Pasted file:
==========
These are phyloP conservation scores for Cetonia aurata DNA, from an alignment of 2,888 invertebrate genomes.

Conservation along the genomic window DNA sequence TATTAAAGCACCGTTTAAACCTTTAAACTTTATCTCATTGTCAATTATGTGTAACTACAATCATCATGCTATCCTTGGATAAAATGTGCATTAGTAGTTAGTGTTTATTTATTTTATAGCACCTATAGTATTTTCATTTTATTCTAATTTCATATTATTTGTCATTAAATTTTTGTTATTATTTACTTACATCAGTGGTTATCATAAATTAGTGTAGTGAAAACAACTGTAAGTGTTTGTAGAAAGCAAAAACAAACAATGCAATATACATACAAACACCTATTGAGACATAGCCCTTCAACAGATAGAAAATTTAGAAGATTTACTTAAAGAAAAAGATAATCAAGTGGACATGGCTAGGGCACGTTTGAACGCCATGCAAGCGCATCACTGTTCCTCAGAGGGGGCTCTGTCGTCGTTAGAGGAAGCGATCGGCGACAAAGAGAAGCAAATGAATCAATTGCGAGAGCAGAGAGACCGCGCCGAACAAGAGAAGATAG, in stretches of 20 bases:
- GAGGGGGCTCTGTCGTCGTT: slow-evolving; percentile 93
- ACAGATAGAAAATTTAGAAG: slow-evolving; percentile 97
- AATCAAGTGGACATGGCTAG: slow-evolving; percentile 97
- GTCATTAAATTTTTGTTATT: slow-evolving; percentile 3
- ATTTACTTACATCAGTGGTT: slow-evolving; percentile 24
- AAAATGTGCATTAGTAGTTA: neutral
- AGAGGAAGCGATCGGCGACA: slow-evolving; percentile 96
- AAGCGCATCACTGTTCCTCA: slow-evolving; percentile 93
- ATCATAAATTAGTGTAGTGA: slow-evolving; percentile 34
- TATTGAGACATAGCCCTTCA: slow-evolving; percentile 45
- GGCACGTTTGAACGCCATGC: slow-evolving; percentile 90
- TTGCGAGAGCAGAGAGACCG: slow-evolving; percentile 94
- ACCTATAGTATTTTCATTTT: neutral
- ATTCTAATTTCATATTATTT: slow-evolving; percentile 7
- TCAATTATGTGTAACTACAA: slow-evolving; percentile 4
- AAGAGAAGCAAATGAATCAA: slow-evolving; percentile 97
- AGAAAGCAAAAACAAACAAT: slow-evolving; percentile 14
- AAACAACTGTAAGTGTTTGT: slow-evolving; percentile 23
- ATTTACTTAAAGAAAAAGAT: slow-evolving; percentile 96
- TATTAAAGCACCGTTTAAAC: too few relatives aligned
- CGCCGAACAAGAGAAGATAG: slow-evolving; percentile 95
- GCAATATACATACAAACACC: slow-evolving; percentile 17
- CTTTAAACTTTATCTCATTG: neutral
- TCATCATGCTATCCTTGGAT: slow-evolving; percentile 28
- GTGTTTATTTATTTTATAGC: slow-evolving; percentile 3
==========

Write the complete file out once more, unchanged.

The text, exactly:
These are phyloP conservation scores for Cetonia aurata DNA, from an alignment of 2,888 invertebrate genomes.

Conservation along the genomic window DNA sequence TATTAAAGCACCGTTTAAACCTTTAAACTTTATCTCATTGTCAATTATGTGTAACTACAATCATCATGCTATCCTTGGATAAAATGTGCATTAGTAGTTAGTGTTTATTTATTTTATAGCACCTATAGTATTTTCATTTTATTCTAATTTCATATTATTTGTCATTAAATTTTTGTTATTATTTACTTACATCAGTGGTTATCATAAATTAGTGTAGTGAAAACAACTGTAAGTGTTTGTAGAAAGCAAAAACAAACAATGCAATATACATACAAACACCTATTGAGACATAGCCCTTCAACAGATAGAAAATTTAGAAGATTTACTTAAAGAAAAAGATAATCAAGTGGACATGGCTAGGGCACGTTTGAACGCCATGCAAGCGCATCACTGTTCCTCAGAGGGGGCTCTGTCGTCGTTAGAGGAAGCGATCGGCGACAAAGAGAAGCAAATGAATCAATTGCGAGAGCAGAGAGACCGCGCCGAACAAGAGAAGATAG, in stretches of 20 bases:
- GAGGGGGCTCTGTCGTCGTT: slow-evolving; percentile 93
- ACAGATAGAAAATTTAGAAG: slow-evolving; percentile 97
- AATCAAGTGGACATGGCTAG: slow-evolving; percentile 97
- GTCATTAAATTTTTGTTATT: slow-evolving; percentile 3
- ATTTACTTACATCAGTGGTT: slow-evolving; percentile 24
- AAAATGTGCATTAGTAGTTA: neutral
- AGAGGAAGCGATCGGCGACA: slow-evolving; percentile 96
- AAGCGCATCACTGTTCCTCA: slow-evolving; percentile 93
- ATCATAAATTAGTGTAGTGA: slow-evolving; percentile 34
- TATTGAGACATAGCCCTTCA: slow-evolving; percentile 45
- GGCACGTTTGAACGCCATGC: slow-evolving; percentile 90
- TTGCGAGAGCAGAGAGACCG: slow-evolving; percentile 94
- ACCTATAGTATTTTCATTTT: neutral
- ATTCTAATTTCATATTATTT: slow-evolving; percentile 7
- TCAATTATGTGTAACTACAA: slow-evolving; percentile 4
- AAGAGAAGCAAATGAATCAA: slow-evolving; percentile 97
- AGAAAGCAAAAACAAACAAT: slow-evolving; percentile 14
- AAACAACTGTAAGTGTTTGT: slow-evolving; percentile 23
- ATTTACTTAAAGAAAAAGAT: slow-evolving; percentile 96
- TATTAAAGCACCGTTTAAAC: too few relatives aligned
- CGCCGAACAAGAGAAGATAG: slow-evolving; percentile 95
- GCAATATACATACAAACACC: slow-evolving; percentile 17
- CTTTAAACTTTATCTCATTG: neutral
- TCATCATGCTATCCTTGGAT: slow-evolving; percentile 28
- GTGTTTATTTATTTTATAGC: slow-evolving; percentile 3